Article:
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Unhappy with unpaid overtime work

| 07/02/2017 | 7 Comments

I am a professional employee here on island for a large multinational company. Our employer regularly makes us work 10-12 hours per day, five days a week (50-60 hours per week). Section 24 of the Labour Law stipulates that the standard work week is maximum nine hours per day/45 hours per week. I have agreed in my contract of employment to waive overtime pay (as allowed for by Section 25(3)). With regards to this, however, does Section 24 still apply, and, therefore, is my employer breaking the law? Can they legally force me to work more than 45 hours per week without consequence? Am I entitled to leave after nine hours per day without consequence?


Auntie’s answer: As with most labour questions, I consulted with an official at the Department of Labour and Pensions (DLP), who first pointed out that you referenced the appropriate sections of the Labour Law (2011 Revision) concerning your situation, as an employee working in a professional capacity. Unfortunately, however, that is the end of the good news.

Based on your description of the situation, this is what the DLP official said, “It would appear from the facts provided that the employee agreed to waive overtime as per section 25(3), by signing the contract of employment provided by their employer.  As such, the obligation to pay overtime to that employee in accordance with subsection (1) shall not apply.”

The only other option is if you want to try to change the terms of your contract, at which point it is recommended you seek legal counsel.

The law mentioned in this column can be found on the CNS Library

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Category: Ask Auntie, Labour Questions

Comments (7)

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  1. Anonymous says:

    Enforcing strict overtime laws is actually one of the way to make Caymanians more attractive for local employers (and improve life for everybody). One of the reasons certain companies prefer to hire expats is that such relationship is more akin to master-slave and they can force expats to work overtime much easier than they can do the same to Caymanians.

    If there was strict enforcement of labour laws - like in some European countries, where employees are not even allowed to enter office on weekend and if inspection finds somebody working after 7pm they will fine employer - then hiring expats would get less convenient for employers and there will be no disincentive to hire Caymanians.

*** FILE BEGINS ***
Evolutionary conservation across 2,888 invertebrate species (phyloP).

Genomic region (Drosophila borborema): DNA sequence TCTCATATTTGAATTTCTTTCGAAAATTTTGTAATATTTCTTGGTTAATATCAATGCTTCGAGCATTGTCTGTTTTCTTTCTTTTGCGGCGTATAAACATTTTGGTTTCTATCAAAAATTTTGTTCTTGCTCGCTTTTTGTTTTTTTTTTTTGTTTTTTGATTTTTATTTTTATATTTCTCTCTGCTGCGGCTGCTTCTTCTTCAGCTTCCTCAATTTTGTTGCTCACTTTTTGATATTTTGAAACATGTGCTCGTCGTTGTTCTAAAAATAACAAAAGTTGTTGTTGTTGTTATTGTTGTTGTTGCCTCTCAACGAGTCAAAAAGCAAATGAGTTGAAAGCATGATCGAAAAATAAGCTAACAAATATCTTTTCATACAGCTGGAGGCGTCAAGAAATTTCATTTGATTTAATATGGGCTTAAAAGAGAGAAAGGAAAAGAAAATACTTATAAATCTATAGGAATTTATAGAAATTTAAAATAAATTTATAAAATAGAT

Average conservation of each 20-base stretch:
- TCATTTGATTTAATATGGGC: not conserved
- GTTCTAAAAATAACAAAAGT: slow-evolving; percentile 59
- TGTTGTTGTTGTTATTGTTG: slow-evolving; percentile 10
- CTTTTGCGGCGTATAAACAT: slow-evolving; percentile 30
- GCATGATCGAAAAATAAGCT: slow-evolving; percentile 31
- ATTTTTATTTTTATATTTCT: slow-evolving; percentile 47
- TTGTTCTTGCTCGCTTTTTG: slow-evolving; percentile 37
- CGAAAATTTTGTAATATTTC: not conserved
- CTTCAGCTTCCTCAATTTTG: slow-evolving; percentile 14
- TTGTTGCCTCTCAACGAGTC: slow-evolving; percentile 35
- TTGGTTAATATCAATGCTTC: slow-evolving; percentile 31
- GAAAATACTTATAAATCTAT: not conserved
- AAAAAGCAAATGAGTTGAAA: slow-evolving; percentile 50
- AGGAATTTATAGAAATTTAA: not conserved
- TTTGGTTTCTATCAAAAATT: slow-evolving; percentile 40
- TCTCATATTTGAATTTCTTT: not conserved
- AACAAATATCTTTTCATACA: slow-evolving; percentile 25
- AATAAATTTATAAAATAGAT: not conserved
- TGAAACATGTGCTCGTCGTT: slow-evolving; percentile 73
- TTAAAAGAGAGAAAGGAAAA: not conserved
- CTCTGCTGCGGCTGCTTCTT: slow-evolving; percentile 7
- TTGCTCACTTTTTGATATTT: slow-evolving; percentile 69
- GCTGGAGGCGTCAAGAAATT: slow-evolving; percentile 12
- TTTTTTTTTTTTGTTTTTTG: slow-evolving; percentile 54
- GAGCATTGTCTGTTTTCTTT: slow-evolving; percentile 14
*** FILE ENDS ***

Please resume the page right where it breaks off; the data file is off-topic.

You shouldn't always look at how something done in the States - it was enough to copy their horrible healthcare system.

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  2. Anonymous says:

    Hope this helps:AICPA Reacts to Department of Labor Overtime Rule, Encourages Action in Congress
    https://www.aicpa.org/advocacy/cpaadvocate/2016/pages/aicpa-reacts-to-dol-overtime-rule.aspx

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  3. Anonymous says:

    My understanding is that although there is no obligation to pay overtime wages if it has been waived in the contract of employment, any hours worked over the 9 per day or 45 per week have to be mutually agreed by the employee and the employer. If not mutually agreed, it would be quite easy for an employer to abuse their authority in making employees work abnormally long hours.

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  4. Anonymous says:

    Not sure I understand , person 'Waives entitlement to overtime pay ' and now complains about said unpaid hours in overtime. Welcome to the Cayman scheme of indentured servitude .

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  5. Anonymous says:

    Overtime waver is a condition of your employment. This issue has been beaten to death not just in the Cayman Islands, but in the USA for example. The employer sticks "managerial duties" in your contract, even if you are just an entry level professional. It is legal, and there is no way around it other than not accepting a job offer. It is also a known fact that if you divide 65-75K you are being paid per year by the number of hours you actually spent at your workplace, you will make less than a fastfoods employee per hour. You have to spent more hours at work because you must produce fixed number of billable hours.
    On the bright side the "slow" months allow you to spent time on the beach right after 5pm or even have flexible hours.
    Not everyone can survive this brutal billable hour treadmill for long. But that was your career choice.

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    • Anonymous says:

      3000 hours divided into $75,000 is $25/hour. How is this a problem?

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